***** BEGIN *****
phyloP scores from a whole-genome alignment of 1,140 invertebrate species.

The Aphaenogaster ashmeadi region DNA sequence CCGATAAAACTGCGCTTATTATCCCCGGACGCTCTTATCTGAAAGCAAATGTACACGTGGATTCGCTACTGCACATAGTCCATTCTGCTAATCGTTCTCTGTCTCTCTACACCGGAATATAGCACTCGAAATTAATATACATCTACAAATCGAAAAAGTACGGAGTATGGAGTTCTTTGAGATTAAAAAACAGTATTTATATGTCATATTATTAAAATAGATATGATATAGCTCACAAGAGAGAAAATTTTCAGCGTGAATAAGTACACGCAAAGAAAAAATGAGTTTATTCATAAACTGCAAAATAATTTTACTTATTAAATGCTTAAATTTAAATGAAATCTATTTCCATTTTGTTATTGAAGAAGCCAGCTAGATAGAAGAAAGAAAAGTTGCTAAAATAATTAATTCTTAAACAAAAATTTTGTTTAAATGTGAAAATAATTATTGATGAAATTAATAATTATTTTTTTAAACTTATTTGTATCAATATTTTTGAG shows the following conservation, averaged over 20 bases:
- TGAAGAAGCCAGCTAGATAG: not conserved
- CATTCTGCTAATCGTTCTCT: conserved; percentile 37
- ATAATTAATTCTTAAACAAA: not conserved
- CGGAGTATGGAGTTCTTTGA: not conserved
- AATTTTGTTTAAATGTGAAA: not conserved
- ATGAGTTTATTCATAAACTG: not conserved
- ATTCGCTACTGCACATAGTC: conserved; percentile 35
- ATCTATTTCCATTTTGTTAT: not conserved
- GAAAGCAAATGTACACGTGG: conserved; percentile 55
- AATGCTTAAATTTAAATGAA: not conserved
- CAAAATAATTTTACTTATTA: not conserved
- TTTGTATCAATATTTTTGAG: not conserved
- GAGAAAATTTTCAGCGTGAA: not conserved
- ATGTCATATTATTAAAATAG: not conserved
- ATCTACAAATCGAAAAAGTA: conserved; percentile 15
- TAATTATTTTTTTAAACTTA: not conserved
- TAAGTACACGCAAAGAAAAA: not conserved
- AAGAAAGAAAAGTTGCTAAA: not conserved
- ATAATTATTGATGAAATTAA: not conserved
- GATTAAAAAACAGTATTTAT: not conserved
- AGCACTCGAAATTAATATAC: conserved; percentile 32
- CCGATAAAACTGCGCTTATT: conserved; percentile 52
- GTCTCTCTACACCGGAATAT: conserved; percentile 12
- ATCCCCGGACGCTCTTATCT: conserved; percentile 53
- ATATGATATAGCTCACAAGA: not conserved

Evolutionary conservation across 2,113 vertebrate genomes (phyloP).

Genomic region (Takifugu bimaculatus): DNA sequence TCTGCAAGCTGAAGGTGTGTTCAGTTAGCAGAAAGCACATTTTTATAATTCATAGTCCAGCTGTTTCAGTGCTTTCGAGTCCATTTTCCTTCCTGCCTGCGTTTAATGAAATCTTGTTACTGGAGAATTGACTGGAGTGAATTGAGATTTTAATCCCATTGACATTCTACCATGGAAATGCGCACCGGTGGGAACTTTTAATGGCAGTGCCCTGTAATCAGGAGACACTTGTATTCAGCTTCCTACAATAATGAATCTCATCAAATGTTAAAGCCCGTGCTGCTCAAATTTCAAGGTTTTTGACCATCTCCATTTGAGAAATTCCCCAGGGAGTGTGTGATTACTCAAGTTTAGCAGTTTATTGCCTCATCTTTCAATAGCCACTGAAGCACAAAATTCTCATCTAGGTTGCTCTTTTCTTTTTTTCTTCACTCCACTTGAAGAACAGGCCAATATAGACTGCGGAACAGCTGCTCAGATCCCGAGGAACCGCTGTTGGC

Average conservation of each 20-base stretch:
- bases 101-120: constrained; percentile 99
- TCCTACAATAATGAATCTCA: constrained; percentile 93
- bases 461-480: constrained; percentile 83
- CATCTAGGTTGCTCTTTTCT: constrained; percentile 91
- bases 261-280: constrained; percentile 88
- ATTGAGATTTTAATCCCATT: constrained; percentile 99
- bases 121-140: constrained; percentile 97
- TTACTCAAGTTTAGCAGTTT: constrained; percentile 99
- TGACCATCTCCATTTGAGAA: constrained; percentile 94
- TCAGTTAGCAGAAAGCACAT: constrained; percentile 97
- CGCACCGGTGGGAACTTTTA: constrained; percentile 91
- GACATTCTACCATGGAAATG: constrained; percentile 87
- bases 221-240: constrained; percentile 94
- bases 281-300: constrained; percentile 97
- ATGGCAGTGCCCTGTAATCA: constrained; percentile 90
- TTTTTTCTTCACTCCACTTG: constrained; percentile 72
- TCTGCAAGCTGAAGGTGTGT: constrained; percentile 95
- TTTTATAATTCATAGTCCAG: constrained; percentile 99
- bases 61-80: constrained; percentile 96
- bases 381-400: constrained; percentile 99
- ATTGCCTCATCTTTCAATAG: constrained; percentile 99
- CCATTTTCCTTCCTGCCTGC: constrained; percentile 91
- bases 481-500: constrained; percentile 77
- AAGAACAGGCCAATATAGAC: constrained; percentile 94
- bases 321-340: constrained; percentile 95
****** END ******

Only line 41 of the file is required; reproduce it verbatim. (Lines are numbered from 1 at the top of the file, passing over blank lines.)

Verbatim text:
- CGCACCGGTGGGAACTTTTA: constrained; percentile 91